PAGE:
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From: Tobias Schwinger (tschwinger_at_[hidden])
Date: 2007-10-03 06:27:58

Emil Dotchevski wrote:
>> Oh my, I missed it. I should've read this part of the reference docs
>> inspecting the library as that multiple inheritance approach seems
>> highly questionable to me for the following reasons:
>> 1. We can't access the data in the "traditional exception" the
>> Boost.Exception way (it's not tagged), and
> This is exactly the same behavior as if you write an exception class
> that derives from boost::exception and adds its own functionality,
> which I wouldn't consider to be a problem.
>> 2. calling 'what' is probably ambiguous and it seems generally awkward
>> to deal with that exception where (finally) caught.
> The exact type of the object returned by enable_error_info is
> unspecified; you're not supposed to catch the exception by that type.
> Of course you can catch it as a boost::exception, in which case what()
> is not ambiguous.

Of course! Stupid me...

> You can also catch it as its original type, in which case what() is
> also not ambiguous.

It doesn't make the design any better, however, as our exception still
has two independent interfaces. We can either catch one or the other -
user data is not integrated into the boost::exception.

> What do you mean by awkward?

Dealing with such a dual interface. Like having to cast between the two
to take advantage of the full functionality.

>>> Integration in Boost is even easier, as it can be done in a single
>>> place, in the boost::throw_exception function.
>> While technically possible, this measure requires the authors of
>> throwing libraries to reach consensus that it should happen - and a
>> single developer with objections might blow that plan.
> It is my understanding that calling boost::throw_exception when
> throwing an exception is a requirement, not a guideline.
> The price of the proposed use of enable_error_info in
> boost::throw_exception is one empty shared_ptr. In terms of space,
> this amounts to the size of two pointers added to all exception
> objects. Do you think that this would be a problem?

No. But design flaws sure wil1.

For the reasons pointed out above, I don't believe it's sound to throw
an empty boost::exception in this case.

>>>> Same goes for avoiding
>>>> boilerplate code and overhead compared to the traditional approach.
>>> Could you please explain? How does using Boost Exception require more
>>> boilerplate code than the traditional approach?
>> I mean the throw site:
>> throw an_error(a,b,c)
>> vs.
>> throw an_error() << boost::error_info<a_tag>(a)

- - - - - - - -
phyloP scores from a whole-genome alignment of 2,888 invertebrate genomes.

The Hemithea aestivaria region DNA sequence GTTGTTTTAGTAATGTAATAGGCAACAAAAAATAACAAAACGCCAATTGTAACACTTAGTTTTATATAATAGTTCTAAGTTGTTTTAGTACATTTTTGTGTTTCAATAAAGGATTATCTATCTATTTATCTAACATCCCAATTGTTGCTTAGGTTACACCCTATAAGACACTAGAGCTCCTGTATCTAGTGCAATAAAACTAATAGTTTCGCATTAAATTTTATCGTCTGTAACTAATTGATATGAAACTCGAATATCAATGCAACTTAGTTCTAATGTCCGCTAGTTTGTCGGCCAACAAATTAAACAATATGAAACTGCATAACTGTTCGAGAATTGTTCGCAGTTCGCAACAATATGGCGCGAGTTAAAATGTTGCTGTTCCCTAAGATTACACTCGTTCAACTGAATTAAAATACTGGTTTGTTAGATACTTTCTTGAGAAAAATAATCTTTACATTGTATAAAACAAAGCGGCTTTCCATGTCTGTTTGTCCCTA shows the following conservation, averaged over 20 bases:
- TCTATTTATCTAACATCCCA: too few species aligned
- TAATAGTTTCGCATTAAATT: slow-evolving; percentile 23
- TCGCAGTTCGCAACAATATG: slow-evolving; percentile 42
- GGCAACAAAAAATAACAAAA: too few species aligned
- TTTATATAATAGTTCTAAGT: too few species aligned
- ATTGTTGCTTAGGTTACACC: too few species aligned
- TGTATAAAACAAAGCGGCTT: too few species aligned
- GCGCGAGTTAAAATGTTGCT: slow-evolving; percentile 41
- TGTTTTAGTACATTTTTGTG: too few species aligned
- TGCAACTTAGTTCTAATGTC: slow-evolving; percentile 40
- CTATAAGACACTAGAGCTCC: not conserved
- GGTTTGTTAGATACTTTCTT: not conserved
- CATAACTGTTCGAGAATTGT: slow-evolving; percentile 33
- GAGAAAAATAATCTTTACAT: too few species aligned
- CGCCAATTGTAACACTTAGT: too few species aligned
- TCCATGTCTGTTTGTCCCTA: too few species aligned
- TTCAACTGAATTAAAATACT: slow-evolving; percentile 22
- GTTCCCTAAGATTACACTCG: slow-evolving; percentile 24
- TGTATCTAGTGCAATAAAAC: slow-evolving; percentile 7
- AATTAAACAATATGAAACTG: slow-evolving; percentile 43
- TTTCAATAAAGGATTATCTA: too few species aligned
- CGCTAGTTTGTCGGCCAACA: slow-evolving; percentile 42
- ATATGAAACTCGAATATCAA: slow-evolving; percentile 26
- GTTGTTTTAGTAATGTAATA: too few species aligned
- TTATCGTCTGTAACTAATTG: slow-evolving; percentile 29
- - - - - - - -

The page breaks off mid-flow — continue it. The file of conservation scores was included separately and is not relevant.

>> << boost::error_info<b_tag>(b) << boost::error_info<c_tag>(c)
> When you use boost::exception as a base class for an_error, nothing
> stops you from writing a constructor which takes a,b and c. Then you
> can throw an_error(a,b,c) as you would if you didn't use
> boost::exception. Compared to the traditional approach, I see no
> difference.

This approach provides better integration. But we're back in boilerplate
land (as you showed earlier in this thread).

Further, it adds so many unnecessary allocator invocations (unnecessary
as the library could provide means to avoid them together with the
boilerplate code as mentioned earlier) that will be over the top for
certain execution environments.

> I think that we disagree about this issue because without
> boost::exception, each and every throw needs to provide all info
> stored in the exception object, which is why it makes sense to write a
> constructor so that each throw is streamlined.
> With boost::exception, fewer throws pack the same data anyway. But of
> course you can write a constructor (as usual) if that's not the case
> (personally, I prefer using a namespace-scope function to do the same
> job, as I illustrated in another reply.)

Well, there is a lot of existing code that is written the "traditional"

As mentioned several times, being able to add stuff in outer scopes is
most useful. That said, I think it's a mistake to promote it as the only
valid use case.

>> Currently it adds both boilerplate code and overhead when porting
>> existing code (in a way so that it throws first-class Boost.Exceptions,
>> that is).

^^ Bad phrasing, it seems.

> The easiest way to port existing code to using boost::exception is to
> use enable_error_info. This adds no boilerplate code, and requires no
> changes to any exception classes.

It doesn't make the data in the user exception first-class content of
the boost::exception.

 From my own experience I often found myself defending the review
version, coming to realize the vslue of one or the other suggestion
afterwards (and implementing it). So I'll just shut up and listen to
what else reviewers have to say :-).

Tobias Schwinger
- Review Manager -

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